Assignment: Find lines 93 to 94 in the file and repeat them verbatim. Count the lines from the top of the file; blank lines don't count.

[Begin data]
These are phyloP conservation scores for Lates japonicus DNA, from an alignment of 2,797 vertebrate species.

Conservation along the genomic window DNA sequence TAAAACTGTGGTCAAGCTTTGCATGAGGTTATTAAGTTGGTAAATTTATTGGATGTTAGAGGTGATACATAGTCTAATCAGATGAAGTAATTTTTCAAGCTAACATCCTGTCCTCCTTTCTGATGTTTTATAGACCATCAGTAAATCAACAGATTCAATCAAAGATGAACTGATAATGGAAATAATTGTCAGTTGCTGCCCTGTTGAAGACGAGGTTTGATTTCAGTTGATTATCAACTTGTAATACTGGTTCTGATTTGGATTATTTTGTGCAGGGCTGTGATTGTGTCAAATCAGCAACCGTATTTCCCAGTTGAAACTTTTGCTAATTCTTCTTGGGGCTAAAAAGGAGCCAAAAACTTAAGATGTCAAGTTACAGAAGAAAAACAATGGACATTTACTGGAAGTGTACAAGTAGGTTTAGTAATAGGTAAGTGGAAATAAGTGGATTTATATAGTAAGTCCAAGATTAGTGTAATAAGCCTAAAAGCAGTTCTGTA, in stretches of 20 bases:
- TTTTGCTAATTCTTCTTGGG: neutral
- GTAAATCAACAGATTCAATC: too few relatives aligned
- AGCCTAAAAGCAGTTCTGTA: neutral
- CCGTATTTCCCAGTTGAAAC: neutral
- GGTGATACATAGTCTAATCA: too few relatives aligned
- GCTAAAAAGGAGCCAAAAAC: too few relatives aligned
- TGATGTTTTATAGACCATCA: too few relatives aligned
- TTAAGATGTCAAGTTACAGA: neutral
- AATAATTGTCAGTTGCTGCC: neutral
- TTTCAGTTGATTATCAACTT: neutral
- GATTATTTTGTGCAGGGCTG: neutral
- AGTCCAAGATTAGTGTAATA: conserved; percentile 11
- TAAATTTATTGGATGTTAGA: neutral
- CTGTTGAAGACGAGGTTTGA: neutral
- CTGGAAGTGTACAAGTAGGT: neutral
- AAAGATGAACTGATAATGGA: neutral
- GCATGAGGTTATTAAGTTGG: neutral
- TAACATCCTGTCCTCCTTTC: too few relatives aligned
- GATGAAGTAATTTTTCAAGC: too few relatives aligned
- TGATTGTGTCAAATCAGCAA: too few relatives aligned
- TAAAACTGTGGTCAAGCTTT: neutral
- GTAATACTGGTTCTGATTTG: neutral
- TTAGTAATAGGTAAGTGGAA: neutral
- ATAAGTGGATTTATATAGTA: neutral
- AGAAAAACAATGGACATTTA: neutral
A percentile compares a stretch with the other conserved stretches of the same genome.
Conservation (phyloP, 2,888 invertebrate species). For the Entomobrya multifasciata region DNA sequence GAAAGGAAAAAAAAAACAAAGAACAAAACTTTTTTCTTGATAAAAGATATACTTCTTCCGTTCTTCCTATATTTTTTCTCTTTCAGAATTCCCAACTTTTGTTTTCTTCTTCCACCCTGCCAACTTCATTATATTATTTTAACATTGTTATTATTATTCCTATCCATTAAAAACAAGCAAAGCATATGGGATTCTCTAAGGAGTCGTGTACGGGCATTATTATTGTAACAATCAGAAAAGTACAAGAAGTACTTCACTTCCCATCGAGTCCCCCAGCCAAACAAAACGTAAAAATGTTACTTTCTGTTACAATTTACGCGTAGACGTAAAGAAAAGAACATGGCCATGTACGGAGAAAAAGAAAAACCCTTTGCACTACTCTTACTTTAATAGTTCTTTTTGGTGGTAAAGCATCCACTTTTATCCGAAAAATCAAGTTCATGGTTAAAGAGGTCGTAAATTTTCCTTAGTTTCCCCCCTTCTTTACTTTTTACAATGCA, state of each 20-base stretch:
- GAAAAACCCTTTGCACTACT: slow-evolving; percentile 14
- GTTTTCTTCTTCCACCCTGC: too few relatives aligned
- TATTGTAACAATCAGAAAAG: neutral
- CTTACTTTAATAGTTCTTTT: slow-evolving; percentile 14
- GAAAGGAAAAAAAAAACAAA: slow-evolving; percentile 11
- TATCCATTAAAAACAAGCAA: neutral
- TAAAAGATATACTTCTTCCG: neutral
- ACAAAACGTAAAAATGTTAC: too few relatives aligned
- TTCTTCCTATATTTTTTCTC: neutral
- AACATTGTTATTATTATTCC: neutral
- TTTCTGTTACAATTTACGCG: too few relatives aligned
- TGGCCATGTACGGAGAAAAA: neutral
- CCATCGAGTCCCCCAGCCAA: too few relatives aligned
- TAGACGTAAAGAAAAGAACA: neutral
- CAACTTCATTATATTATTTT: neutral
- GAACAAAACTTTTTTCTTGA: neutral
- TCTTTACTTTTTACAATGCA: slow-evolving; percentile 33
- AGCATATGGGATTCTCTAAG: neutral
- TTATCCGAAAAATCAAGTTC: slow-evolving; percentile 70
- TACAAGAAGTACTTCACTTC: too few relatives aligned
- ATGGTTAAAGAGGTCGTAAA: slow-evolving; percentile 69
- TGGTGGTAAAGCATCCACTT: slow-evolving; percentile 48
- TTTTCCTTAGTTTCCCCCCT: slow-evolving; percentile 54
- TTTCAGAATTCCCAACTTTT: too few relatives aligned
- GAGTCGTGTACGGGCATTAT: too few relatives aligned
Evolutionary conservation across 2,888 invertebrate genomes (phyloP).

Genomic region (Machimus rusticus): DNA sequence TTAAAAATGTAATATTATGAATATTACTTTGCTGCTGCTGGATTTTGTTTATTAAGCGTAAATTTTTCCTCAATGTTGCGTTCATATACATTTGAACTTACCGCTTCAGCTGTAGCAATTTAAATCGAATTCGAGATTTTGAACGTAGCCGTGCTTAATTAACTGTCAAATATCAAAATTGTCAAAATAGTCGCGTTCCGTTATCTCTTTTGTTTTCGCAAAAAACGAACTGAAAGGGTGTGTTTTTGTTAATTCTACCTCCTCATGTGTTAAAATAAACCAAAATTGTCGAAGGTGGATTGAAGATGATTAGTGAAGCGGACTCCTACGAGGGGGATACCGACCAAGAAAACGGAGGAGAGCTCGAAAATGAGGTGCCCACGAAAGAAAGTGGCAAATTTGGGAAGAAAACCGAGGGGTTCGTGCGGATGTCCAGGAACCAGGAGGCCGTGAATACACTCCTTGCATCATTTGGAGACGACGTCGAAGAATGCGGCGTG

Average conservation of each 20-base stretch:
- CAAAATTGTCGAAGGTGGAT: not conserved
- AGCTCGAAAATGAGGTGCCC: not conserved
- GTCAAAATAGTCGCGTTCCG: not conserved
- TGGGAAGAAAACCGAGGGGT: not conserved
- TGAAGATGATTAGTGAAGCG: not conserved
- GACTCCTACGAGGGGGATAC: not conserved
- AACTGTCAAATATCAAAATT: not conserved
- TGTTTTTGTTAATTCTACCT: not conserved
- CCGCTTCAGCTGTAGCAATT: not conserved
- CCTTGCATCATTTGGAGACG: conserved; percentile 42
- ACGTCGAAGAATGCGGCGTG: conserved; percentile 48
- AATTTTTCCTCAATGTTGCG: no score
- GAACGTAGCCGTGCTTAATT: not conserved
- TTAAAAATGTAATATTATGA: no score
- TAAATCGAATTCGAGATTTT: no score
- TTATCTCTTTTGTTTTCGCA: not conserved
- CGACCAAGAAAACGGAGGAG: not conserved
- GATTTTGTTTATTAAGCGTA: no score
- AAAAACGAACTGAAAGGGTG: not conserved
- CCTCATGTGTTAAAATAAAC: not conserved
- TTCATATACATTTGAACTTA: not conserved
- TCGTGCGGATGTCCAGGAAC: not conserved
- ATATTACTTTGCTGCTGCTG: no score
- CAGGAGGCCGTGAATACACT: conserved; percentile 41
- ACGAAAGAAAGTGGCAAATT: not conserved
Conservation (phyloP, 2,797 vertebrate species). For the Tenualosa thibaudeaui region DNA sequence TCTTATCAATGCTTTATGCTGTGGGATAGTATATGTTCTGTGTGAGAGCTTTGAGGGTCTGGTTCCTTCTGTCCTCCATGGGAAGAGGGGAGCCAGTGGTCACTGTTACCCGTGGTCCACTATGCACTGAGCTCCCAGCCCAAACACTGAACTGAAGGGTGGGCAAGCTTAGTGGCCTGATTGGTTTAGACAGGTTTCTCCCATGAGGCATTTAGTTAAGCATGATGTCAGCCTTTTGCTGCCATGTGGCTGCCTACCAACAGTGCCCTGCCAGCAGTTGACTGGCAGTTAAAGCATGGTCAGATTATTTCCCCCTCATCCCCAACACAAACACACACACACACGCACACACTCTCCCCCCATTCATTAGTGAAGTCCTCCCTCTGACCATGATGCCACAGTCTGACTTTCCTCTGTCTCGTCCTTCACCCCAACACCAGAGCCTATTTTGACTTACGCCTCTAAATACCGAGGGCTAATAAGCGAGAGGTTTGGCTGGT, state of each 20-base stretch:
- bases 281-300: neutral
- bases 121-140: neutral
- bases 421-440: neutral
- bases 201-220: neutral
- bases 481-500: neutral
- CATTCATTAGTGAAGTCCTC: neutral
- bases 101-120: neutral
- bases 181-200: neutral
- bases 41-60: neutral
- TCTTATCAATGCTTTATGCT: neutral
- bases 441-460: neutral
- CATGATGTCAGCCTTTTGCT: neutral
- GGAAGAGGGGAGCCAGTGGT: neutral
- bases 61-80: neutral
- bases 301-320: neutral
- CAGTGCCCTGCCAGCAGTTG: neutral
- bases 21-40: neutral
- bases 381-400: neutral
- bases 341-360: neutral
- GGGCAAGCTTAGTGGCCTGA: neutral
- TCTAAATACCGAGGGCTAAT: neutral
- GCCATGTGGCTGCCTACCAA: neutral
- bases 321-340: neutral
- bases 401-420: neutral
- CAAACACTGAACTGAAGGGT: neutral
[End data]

- TCTTATCAATGCTTTATGCT: neutral
- bases 441-460: neutral